For a long time, much of the conversation has been on how megaships are ‘coming’ but, in truth, they’re actually here now so are we ready for them? In years gone by, we were impressed by cargo ships’ ability to carry up to 5,000 shipping containers. Suddenly, they now hold 18,000 and many port infrastructure falls short of the requirements for these megaships. Of course, these huge ships aren’t exactly common which means there’s time for changes to be made and we’re going to discuss the key factors here today!
According to the Director of GHK Consulting, Jamie Simpson, the majority of US ports are below world-class standards which is why megaships are far more common on Asia-Europe routes. In addition to a lack of physical capacity, Simpson says most US ports are also behind the times on cargo-handling performance and intermodal connectivity. In Southern California, for example, an 8,000 TEU ship requires three and a half days of work which, quite simply, wouldn’t be acceptable for most carriers. With the largest vessels in the water these days, they can reach 13,000 TEUs.
Ultimately, the main problems seem to vary depending on which port infrastruct you assess with the West Cost suffering in cargo-handling productivity despite having sufficient water depth and the capacity to deal with megaships. However, it’s not bad news for all of the US since Maersk Line praised the dockside productivity of the southeastern ports such as South Carolina, Virginia, and Georgia. For Virginia, progress has been important in recent years after a project in which an intermodal link will be created with the Chicago market (reliant upon the Heartland Corridor rail project).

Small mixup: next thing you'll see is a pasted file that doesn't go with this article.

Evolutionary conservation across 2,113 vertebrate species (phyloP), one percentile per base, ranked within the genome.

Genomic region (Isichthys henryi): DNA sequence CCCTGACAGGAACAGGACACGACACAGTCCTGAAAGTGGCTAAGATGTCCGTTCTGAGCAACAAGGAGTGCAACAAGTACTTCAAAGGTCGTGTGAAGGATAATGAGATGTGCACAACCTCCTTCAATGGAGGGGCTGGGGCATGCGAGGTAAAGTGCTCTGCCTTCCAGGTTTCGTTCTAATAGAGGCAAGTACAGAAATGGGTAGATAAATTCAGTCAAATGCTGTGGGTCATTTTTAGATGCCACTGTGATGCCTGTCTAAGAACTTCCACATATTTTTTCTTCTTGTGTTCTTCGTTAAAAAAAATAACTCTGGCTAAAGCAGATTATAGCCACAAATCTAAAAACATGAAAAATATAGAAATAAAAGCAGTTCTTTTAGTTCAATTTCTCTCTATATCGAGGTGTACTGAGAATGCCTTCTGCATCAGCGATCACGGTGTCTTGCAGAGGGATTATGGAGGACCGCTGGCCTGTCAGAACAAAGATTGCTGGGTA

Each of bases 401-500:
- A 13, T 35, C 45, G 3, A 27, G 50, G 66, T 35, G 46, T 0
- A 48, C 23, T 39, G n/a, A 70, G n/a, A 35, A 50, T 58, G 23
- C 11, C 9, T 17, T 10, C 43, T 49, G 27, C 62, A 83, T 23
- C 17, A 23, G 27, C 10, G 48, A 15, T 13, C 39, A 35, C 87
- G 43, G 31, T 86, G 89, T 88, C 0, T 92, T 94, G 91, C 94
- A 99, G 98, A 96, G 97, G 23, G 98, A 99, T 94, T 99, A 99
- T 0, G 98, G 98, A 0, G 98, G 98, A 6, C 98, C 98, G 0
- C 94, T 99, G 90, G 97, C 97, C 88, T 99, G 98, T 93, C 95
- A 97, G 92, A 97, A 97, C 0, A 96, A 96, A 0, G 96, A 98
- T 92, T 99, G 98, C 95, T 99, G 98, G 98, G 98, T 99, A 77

In New York-New Jersey and Savannah, they’ve recently had to perform several dredging projects in order to allow 8,000-TEU ships to pass through. With the terminals already in place, these changes opened them up to potential megaships and the associated business. For the ‘Kill van Kull’ channel that connects Staten Island and Bayonne (New York and New Jersey), the clearance is just over 150 feet which means most large ships today cannot pass underneath and any potential changes could take a decade to come to fruition.
Productivity – Slowly but surely, the infrastructure is being improved and the facilities are in the right position to welcome megaships. However, there seems to be one problem arising time and time again with US ports and this is productivity. According to one source, US terminals tend to average up to 30 moves per hour (with the quay crane). Elsewhere, the accepted average is at 45 moves per hour which leaves a lot to be desired for the US.
Furthermore, there has been a lot of discussion on just how large a port infrastructure will need to be to welcome megaships. When Southern California first welcomed megaships, they dedicated 100 acres for each and every ship and this enabled the facility to work efficiently without being overwhelmed. Therefore, this is important to keep in mind; for those who simply don’t have this sort of spare capacity, they get removed from the list of available ports immediately.
Ultimately, changes are being made and more port infrastructure are opening themselves up for the possibility of welcoming megaships. However, more improvement will be required in terms of larger container gantry cranes, larger storage yards, and, most importantly, improved productivity. If US ports cannot match other locations for productivity, it’s likely the megaships will stay on the Asia-Europe lines. Once improvements are made and the US can compete again, we become a more attractive prospect in more ways than one!